- Inadequate dust control
This is mostly attributed to the machinery that is rented for DIY jobs. There will be loads of dust generated during the sanding- there is no escaping that fact. Focus then goes to how this dust is handled. Without containment systems, the particles will end up all over the space, coating your furniture, getting into the sockets and electrical units, covering the window sills, and getting into the sinks, and even the HVAC units are not left behind. This creates a huge mess, that will need to be cleaned up. The fine sanding dust particles remain suspended in the air, and once inhaled lead to an assortment of health issues. The dust itself is an allergen, and triggers reactions once inhaled. The International Agency for Research on Cancer (IARC) has also classified wood dust as a carcinogenic substance, causing cancer of regions such as the nasal cavity and the paranasal sinuses. The different wood species come with their various effects. For instance, Birch contributes to irritant dermatitis, Cedar is actually a sensitizer, increasing one’s susceptibility to reactions, and whose dust also causes eye irritation, conjunctivitis and rhinitis, sanding dust from Maple floors lead to rhinitis and trigger asthma attacks, and that from Teak is actually toxic, while Rosewood exacerbates eczema. Oak, mahogany, walnut- they all have their effects. Note that the dust also contains a cocktail of chemicals- those varnishes, lacquers, sealants and the wood stains that are being sanded off the surface. These include everything from toxins to pollutants, and you don’t want to expose yourself to the substances as you carry out the sanding, or increase the risk to the members of your household. Speaking of which, there are cases where the dust gets into the vents and ducting, where it keeps getting recirculated into the airspace, leading to prolonged exposure.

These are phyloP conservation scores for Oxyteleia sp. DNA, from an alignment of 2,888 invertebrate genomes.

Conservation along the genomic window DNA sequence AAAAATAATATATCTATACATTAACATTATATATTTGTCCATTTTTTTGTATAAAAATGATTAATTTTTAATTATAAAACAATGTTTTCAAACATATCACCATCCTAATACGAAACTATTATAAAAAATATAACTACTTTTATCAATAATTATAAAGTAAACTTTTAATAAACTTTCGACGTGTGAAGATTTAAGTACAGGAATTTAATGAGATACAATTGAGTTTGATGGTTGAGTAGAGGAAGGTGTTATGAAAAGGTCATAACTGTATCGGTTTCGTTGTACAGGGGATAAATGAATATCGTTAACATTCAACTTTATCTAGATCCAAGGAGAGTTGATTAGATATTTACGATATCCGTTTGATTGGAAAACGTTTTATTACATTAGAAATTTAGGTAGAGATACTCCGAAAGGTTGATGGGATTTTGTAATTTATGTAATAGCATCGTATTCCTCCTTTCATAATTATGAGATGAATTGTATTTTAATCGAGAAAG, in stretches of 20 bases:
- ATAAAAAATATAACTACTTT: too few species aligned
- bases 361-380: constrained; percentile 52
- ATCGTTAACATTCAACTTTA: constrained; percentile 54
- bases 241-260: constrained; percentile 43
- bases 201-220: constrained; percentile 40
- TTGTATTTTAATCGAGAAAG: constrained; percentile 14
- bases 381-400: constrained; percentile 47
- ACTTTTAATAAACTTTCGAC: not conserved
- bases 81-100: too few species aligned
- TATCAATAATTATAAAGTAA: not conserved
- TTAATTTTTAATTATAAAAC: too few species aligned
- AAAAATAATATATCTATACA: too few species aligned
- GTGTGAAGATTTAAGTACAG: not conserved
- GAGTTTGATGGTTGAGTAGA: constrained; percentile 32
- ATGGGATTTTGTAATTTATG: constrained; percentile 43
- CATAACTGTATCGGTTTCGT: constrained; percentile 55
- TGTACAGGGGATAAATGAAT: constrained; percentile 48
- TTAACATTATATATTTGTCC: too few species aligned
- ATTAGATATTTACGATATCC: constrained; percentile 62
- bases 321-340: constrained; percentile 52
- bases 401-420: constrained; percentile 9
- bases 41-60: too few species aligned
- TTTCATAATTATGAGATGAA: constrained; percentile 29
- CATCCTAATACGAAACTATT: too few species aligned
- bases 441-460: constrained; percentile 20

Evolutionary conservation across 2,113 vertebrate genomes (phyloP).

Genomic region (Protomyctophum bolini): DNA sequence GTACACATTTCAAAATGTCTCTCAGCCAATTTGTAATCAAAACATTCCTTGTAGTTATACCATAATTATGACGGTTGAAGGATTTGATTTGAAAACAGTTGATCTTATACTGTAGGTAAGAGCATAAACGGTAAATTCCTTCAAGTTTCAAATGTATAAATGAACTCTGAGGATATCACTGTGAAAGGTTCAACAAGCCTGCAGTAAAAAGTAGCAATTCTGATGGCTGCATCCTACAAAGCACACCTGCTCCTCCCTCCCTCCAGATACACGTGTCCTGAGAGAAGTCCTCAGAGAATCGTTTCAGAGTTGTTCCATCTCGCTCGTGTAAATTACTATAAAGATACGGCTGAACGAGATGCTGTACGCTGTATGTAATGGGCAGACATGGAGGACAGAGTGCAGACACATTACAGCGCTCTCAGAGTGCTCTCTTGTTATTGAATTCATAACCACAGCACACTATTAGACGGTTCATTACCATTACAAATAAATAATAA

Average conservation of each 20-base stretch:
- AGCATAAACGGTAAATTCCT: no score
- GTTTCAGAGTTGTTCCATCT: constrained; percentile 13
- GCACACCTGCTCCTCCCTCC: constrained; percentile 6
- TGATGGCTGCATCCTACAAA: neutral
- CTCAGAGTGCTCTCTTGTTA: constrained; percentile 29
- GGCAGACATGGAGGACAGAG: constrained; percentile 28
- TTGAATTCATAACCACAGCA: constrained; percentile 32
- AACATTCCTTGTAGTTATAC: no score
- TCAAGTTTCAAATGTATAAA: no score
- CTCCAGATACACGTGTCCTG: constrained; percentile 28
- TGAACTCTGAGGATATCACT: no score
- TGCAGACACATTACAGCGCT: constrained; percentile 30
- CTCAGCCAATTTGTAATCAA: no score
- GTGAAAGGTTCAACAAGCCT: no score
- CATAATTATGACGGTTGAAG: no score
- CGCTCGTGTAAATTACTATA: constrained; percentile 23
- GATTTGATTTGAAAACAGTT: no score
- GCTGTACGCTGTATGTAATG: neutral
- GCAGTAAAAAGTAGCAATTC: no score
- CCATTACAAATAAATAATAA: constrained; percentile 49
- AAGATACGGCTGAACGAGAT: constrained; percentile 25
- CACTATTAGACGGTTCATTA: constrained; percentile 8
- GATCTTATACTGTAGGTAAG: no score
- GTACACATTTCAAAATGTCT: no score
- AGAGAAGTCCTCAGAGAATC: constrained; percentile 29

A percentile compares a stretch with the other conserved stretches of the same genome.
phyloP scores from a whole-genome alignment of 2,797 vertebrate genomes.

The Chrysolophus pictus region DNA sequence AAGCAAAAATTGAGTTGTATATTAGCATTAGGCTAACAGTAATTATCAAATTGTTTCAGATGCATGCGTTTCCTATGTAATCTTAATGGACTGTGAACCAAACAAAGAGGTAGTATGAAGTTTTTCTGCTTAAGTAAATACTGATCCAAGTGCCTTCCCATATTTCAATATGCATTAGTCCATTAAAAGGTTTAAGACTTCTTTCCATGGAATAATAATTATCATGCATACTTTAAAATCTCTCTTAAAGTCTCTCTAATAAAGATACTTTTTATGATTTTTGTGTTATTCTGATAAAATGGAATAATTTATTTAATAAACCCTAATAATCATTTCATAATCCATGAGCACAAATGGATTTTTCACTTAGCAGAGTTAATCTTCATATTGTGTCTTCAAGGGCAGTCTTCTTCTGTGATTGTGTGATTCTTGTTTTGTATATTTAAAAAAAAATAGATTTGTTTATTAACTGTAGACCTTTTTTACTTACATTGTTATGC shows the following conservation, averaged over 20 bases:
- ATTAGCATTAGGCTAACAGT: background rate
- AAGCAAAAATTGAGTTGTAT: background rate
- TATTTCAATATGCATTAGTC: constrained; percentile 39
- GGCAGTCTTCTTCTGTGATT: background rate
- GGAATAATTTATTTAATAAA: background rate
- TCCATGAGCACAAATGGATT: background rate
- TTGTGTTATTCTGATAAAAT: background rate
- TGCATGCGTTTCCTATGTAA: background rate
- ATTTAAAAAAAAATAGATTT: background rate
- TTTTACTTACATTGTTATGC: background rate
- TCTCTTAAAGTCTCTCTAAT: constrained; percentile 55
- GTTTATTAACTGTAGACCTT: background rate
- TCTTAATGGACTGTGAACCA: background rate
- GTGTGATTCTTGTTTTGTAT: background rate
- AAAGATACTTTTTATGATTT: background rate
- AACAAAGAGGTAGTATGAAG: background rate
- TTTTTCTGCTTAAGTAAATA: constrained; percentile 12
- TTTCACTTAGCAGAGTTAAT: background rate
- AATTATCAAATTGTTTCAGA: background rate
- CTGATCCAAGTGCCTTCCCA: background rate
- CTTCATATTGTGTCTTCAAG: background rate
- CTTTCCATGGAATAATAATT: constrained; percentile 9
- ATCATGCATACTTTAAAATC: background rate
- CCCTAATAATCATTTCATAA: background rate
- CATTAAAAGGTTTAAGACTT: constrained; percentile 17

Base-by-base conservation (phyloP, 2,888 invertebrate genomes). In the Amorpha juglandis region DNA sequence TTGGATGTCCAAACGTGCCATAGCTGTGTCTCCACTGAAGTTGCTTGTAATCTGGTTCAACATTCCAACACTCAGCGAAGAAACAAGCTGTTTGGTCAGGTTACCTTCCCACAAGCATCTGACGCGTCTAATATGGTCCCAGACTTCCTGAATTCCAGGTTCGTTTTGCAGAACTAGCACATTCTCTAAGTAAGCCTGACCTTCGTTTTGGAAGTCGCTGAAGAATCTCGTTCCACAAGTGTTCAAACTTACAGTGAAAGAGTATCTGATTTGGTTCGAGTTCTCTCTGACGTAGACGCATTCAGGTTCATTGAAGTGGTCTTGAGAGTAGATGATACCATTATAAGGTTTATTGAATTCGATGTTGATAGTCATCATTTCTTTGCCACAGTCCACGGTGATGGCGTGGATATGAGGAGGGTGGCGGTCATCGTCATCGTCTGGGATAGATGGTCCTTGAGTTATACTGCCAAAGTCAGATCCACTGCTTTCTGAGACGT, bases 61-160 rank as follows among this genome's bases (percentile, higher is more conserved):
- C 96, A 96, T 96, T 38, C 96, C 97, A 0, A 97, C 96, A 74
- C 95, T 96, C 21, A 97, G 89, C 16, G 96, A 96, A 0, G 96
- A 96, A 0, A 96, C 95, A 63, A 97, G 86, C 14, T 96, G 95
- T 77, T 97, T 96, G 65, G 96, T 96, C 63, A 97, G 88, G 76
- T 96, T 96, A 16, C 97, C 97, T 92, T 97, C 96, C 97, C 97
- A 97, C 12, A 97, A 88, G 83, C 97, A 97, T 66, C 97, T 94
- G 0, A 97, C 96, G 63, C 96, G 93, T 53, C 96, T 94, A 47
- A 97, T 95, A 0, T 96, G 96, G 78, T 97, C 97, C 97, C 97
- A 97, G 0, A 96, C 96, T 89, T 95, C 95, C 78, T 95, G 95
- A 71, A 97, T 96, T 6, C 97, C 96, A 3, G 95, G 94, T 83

What’s more, any lingering dust will distort the finish coats, with the particles landing on the wet lacquers or varnishes, which then lock them in as they dry. This ruins the aesthetic appeal of the final result. You don’t want to be in a position where you’re being forced to contemplate redoing the sanding just a couple of days after you’ve just completed finishing your floor. Getting it right from the onset is key to avoid the loads of expenses that are incurred.
Nowadays, the sanders that are available for rent usually come with dust bags, which help in mitigating the issue. However, they are not as effective as the dustless floor sanding systems that are used by the professionals. Here, instead of the dust bag that is fixed to the sander, the units are attached to high-powered vacuum systems, and the suction involved picked up by over 99% of the dust that is generated during the process. It is then safely directed away through hoses into containment units, awaiting disposal.